I have done some studying on Psalm 22, with its supposed prophecy about
the Messiah having his hands and feet pierced. I did some more work on
this at I am
happy to accept “pierced” as a possible translation, but think it is
questionable as one of the authorities says, “we do not know which of all
these (OT) texts reflects the biblical text faithfully.” How, in that
situation, can so much reliance be placed, so often, on one word in one


No one I know places a huge amount of weight on this one passage. I
certainly do not. I would say that it is about 0.03% of my evidence that
Jesus is the Messiah (just kidding on the number, of course). In fact,
this passage is far more important to the skeptic than to the believer, as
a single passage like this disproves the skeptic’s conclusion, while
dozens support the believer’s position. The skeptic absolutely must
disprove this one, which partially explains the long and convoluted
argument by your ally on Ps 22!!!! The point is that there is an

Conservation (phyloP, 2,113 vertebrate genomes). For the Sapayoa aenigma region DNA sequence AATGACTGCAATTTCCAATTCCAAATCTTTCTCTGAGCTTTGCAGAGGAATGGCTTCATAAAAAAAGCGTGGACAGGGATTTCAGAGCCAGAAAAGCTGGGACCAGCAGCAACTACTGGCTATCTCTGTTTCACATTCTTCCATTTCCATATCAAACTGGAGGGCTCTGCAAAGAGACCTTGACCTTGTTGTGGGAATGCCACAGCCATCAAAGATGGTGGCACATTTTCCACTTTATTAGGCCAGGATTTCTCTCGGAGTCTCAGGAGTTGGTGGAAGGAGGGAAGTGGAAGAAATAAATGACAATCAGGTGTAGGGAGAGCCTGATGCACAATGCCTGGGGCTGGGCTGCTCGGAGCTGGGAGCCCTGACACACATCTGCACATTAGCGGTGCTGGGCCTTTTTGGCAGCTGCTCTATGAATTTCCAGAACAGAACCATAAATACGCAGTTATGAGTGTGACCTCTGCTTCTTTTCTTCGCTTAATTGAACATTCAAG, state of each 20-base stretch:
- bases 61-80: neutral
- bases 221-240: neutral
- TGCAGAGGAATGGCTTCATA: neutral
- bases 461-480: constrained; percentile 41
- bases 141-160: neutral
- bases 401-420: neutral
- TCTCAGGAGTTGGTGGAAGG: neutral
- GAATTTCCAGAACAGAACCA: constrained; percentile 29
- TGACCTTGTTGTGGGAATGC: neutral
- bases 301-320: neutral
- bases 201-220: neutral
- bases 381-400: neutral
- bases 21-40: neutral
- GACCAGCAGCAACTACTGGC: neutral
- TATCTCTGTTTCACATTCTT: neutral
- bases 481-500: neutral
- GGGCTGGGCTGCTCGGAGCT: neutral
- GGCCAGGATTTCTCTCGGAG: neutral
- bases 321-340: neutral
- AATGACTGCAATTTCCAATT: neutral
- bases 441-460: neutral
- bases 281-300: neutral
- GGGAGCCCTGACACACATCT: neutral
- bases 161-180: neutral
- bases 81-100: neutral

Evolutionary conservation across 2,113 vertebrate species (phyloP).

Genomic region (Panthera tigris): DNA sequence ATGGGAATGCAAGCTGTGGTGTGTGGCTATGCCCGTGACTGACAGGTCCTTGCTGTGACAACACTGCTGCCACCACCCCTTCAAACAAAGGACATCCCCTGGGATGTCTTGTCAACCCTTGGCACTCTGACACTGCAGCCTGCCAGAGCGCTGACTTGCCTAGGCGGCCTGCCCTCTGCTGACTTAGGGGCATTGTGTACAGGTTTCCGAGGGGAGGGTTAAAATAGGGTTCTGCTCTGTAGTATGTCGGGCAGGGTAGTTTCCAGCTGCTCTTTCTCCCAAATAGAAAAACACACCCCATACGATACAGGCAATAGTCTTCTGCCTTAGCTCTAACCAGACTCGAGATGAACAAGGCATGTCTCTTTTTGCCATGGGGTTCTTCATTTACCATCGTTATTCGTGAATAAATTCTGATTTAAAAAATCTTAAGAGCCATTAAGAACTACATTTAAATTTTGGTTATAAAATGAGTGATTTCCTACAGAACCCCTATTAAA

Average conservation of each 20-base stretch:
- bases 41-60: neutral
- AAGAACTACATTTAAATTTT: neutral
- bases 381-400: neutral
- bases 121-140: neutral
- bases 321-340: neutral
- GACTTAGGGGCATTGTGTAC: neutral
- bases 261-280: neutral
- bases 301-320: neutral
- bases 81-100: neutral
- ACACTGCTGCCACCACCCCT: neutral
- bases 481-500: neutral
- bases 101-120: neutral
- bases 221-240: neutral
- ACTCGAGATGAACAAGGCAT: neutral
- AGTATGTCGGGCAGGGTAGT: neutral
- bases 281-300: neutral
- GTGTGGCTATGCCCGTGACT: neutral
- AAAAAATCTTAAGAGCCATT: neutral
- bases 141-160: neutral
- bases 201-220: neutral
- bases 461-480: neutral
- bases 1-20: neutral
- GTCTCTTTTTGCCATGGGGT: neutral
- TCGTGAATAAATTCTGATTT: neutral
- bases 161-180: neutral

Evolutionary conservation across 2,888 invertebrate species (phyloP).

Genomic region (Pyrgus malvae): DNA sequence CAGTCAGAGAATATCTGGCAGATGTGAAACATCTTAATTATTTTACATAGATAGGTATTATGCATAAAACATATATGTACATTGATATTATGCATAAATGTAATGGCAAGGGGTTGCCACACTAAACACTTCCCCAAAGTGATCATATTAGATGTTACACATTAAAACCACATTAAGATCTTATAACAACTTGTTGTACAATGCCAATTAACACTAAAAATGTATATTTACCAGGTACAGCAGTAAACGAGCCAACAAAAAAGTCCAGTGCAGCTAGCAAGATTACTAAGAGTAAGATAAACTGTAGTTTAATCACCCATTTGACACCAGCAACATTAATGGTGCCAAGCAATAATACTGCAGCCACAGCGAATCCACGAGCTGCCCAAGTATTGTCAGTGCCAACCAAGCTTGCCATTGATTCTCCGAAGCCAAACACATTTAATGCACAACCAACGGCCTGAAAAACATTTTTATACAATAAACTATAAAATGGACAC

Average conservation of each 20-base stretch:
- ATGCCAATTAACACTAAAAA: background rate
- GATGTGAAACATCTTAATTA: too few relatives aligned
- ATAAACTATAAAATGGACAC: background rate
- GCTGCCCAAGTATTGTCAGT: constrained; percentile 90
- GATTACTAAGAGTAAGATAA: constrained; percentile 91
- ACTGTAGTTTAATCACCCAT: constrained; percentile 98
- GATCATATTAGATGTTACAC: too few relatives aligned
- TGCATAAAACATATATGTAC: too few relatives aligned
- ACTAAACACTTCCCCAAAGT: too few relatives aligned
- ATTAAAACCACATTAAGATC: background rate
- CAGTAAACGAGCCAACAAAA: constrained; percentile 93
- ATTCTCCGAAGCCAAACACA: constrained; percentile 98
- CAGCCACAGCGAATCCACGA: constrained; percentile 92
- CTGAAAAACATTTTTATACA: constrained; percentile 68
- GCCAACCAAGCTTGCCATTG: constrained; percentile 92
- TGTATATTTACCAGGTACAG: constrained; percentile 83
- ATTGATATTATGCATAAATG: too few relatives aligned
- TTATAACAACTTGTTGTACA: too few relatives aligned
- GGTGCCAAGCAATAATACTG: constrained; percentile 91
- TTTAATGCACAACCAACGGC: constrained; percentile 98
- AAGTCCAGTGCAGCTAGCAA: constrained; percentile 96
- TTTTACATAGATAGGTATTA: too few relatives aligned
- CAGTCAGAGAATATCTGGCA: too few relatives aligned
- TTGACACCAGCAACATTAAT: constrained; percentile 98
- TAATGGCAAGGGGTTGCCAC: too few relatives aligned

overwhelming weight of evidence, first, that there were a number of
messianic prophecies in the Old Testament, to which common sense, but
perhaps more importantly, Jewish scholars agree. Second, the fact is that
Jesus fulfilled such a wide variety of prophecies, both through acts over
which he had some control (entering Jerusalem on a donkey) and through
things over which he did not have control (assuming he is not God, of
course), including being born in Bethlehem, being sold for 30 pieces of
silver, etc.. In fact, if it were not for the great number of obvious
prophecies and fulfillments, I might just possibly (but I doubt it… it
is really hard to miss pierced hands and feet) missed the reference in
Psalms 22. The weight of evidence is absolutely overwhelming. To be
honest, I believe the only way to miss the obvious implications is to
either choose not to read the Bible or to willfully ignore the obvious
(for reasons which I will let such people explain).

That is how I see it.

By the way, this argument above also explains the non-believer’s vehement
attacks on the authorship of Daniel. If Daniel was the author, then the
Bible is inspired by God (or to be more careful, certainly one part
is!!). Period. End of story. The believer does not particularly need
the prophecies in Daniel, but the non-believer absolutely must prove bogus
authorship or unbelief becomes untenable. This is why few believers put a
lot of energy into defending Daniel (it is a small piece of evidence in an
ocean at their disposal), while so many skeptics make a big deal about it.

Even if you do not agree with my conclusions, do you at least see the
logic of my point?

John Oakes

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